Citroen had his glass and nitrate negatives developed—and usually also printed—by a variety of photo dealers. The sleeves in which he stored his negatives were from businesses such as Capi and Kodak, both on the Kalverstraat in Amsterdam; Siewers, a photokino (German: ‘photo cinema’) dealer and Leica specialist in Hilversum; and a number of photo stores in the town of Wassenaar. The photographer, Norbert Buchsbaum, contends that Citroen never had his own darkroom. Instead, he is likely to have had photo enlargements made by photographers in his circle of friends, perhaps occasionally making use of their darkrooms as well. When Citroen did do his own developing and printing at home, this occurred in the bathroom.

Citroen’s portrait photography differs from the production of other professional portrait photographers in his day. He was inspired by the modern vision of photography: looking at regular things in a new way. Design elements in his oeuvre, such as the diagonal angle of view, strong light and dark contrast, motion blur, and close-ups were intentionally introduced on a regular basis. His Bauhaus background gave him the daring to experiment unabashedly with a new medium like photography. Citroen’s discussions with Werner Rohde concerning Moholy-Nagy’s Bauhaus book from 1925, Malerei Fotografie Film (‘Painting Photography Film’), made him more aware of the artistic expression that could be achieved with photography. Citroen had no problem, however, diverging from the ‘rules’ of the New Photography, which—though initially introduced by Moholy-Nagy— had since become ‘dogmatised’ by later adepts. For Citroen, taboos against practices such as making crops of negatives to be used for enlargements were non-existent. Similarly, Piet Zwart’s ‘strijd op het mat glas’ (‘dispute on the ground glass screen’) had virtually escaped his notice.

The point of focus in Citroen’s portraits is typically in front of the face, on the arm or lapel. When combined with a wider lens aperture, the result is a blurred portrait. Citroen’s diversion from the standard approach—the academy’s stance was to focus on the eyes—should probably not be interpreted as a poor shot, but rather as an intentional visual tool. Blurred shots could be readily combined with the soft photo papers on which Citroen relied. Moreover, he enjoyed the somewhat romantic mood that blur gave these photos. Citroen also had an eye for unusual and humorous details, implemented to remove an everyday subject from its regular context. Isolated from its surroundings, a subject takes on a surreal atmosphere. Citroen’s famous photo of an unsightly, old-fashioned and broken-down toilet in the modern Rietveld-Schröder House in Utrecht serves as a well-known example. A window mannequin belongs to this same genre as well. In spite of his notoriety and insight regarding the design potential of photography, Paul Citroen’s photographic oeuvre is a mixture of a modern vision and a more traditional naturalism. This combination of contrasting elements in his work influenced him throughout much of his life, ever since he had come into contact with avant-garde art (after having had a traditional drawing education) via Herwarth Walden in 1914.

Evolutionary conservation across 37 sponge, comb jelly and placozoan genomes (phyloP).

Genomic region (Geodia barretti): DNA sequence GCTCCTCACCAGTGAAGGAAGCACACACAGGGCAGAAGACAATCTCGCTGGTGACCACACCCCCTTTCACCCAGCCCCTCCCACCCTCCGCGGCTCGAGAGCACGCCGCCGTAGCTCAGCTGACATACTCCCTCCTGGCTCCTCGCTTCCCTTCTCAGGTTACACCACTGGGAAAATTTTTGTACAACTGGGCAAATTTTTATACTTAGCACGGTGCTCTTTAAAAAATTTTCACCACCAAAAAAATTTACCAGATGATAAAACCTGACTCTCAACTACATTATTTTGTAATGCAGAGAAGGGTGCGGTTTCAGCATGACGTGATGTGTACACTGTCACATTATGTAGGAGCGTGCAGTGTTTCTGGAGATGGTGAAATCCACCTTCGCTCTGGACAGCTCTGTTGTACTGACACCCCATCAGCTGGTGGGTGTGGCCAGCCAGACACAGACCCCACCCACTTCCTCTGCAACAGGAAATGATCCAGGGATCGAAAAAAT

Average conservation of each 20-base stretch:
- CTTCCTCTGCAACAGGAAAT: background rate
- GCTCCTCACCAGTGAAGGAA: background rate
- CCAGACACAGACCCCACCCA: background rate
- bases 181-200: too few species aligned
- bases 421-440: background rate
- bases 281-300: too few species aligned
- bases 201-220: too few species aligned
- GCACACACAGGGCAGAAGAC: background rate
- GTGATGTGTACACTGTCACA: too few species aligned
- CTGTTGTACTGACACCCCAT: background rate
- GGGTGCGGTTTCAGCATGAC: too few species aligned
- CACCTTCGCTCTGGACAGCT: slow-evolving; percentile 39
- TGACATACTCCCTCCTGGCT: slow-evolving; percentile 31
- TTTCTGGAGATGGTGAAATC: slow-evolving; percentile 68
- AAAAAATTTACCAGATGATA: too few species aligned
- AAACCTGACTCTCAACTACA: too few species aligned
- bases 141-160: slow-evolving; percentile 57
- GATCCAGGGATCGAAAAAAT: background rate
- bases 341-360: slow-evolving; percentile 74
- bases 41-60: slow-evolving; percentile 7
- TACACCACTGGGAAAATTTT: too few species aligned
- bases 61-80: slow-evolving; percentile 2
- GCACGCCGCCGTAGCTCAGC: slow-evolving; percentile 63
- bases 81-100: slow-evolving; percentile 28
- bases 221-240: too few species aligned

A major part of Citroen’s portraits may be characterised as amateur work. He typically photographed people in circumstances as they occurred, without putting a great deal of energy into technically optimum conditions for lighting, composition, and background. A professional photographer is likely to have paid more attention to the colour of the clothing, to distracting objects in the space where the photos were being taken, and a more favourable lighting. Where Citroen did devote significant attention—and that is what makes his portrait work interesting—was his model’s pose and facial expression. Citroen managed to infallibly recognise and capture precisely the individual characteristics of his subjects. More often than not, this was accompanied by a remarkable feeling for humour and atmosphere.

Citroen’s portrait shots of ordinary people (neighbours, friends, family members, unknown clients, etc.) can sometimes be described as rather mundane. Yet account must be taken of the fact that he could still have succeeded at producing (or having someone else produce) captivating photos in the darkroom by means of cropping and printing. Of the scarce original prints that have been preserved, a number attest to this.

At first glance, Citroen’s photographed portraits have little in common with his drawn and painted portraits. At their foundation, however, lies a shared vision that stems from his Bauhaus training: thinking based on the material and a marked interest in light and dark contrasts. In all of these disciplines, Citroen’s ability to emphasise his models’ individual characteristics is likewise expressed in the same manner.